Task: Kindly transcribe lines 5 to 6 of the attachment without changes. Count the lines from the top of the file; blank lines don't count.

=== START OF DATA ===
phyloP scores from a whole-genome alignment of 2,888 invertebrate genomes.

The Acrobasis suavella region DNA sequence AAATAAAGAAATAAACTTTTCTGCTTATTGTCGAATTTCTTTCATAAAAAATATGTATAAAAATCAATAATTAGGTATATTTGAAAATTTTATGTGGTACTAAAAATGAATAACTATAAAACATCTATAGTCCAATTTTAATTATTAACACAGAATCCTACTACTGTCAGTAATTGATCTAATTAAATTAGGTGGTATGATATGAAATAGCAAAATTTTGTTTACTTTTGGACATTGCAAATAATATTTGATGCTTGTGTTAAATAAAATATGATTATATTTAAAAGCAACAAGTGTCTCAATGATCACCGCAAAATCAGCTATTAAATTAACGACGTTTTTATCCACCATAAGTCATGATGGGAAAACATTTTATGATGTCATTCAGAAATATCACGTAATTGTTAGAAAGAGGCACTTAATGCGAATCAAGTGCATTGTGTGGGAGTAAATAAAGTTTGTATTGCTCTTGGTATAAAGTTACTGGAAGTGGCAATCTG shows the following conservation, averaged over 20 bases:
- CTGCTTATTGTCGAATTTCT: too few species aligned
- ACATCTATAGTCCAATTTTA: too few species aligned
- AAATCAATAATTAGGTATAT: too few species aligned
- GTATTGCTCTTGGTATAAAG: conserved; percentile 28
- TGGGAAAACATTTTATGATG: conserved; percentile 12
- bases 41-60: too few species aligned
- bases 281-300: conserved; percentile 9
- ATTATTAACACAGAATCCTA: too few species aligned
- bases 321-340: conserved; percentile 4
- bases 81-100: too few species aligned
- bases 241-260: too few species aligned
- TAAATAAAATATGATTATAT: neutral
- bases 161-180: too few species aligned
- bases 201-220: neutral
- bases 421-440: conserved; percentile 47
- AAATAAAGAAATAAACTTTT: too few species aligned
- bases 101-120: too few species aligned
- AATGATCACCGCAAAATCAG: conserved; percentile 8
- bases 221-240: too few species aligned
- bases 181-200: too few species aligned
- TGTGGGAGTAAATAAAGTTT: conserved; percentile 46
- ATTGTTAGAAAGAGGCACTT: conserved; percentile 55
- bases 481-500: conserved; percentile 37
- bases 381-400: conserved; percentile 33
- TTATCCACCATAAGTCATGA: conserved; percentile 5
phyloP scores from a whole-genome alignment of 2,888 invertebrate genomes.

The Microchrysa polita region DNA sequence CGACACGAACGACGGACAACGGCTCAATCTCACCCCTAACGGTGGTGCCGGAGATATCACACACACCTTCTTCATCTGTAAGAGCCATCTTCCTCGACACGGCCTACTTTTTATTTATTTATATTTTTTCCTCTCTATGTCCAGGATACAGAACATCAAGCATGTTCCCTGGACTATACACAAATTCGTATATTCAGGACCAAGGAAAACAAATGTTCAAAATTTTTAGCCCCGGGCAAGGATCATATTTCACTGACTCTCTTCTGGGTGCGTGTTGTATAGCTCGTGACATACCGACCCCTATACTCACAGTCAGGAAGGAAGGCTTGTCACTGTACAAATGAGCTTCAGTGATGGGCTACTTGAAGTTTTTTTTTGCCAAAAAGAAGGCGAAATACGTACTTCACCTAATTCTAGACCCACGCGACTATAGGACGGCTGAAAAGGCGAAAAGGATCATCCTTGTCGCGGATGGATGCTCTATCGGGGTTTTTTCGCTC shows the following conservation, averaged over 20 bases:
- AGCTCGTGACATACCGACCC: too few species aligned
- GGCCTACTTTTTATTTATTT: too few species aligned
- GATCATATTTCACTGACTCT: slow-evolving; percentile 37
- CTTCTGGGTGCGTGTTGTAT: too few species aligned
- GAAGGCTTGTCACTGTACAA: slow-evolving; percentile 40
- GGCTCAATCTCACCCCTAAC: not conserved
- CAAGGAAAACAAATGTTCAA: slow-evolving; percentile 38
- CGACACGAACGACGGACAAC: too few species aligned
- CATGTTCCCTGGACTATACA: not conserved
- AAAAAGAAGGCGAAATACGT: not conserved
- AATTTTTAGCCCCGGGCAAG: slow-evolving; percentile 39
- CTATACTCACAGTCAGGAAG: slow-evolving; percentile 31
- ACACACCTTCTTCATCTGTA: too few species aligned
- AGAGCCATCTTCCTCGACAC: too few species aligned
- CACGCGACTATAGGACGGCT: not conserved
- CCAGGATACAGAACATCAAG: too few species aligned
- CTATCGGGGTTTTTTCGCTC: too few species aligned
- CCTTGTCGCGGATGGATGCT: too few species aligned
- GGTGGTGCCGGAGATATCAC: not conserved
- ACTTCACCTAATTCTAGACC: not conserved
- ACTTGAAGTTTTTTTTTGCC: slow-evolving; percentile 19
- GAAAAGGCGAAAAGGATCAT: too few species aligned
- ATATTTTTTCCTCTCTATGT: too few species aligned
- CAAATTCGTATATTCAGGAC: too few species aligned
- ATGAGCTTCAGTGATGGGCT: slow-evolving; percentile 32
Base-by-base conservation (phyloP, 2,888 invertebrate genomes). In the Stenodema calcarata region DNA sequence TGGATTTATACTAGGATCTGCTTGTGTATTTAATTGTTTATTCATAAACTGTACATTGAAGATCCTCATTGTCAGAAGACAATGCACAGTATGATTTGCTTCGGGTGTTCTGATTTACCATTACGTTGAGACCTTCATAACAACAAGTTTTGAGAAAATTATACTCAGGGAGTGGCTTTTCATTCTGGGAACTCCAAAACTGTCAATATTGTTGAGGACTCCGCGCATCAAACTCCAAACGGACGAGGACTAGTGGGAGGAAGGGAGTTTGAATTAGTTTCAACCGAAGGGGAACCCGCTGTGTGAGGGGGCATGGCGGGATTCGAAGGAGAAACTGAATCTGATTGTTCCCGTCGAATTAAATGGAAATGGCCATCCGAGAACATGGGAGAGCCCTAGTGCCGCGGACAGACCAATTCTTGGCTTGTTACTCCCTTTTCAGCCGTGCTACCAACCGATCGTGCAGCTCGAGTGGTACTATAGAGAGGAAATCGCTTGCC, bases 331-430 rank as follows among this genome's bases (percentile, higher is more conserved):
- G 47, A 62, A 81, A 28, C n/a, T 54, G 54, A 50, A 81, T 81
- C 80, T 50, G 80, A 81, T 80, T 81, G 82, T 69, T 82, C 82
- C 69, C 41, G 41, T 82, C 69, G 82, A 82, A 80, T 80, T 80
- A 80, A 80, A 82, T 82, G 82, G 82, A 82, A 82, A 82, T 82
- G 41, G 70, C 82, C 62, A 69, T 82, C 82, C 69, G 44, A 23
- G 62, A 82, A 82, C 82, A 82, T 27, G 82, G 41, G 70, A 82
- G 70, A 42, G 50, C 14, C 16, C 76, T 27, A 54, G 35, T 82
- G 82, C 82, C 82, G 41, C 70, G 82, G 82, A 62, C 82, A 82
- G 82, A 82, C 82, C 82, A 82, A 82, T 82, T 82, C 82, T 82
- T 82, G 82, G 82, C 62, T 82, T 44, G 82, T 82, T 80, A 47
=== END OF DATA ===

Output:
- AAATCAATAATTAGGTATAT: too few species aligned
- GTATTGCTCTTGGTATAAAG: conserved; percentile 28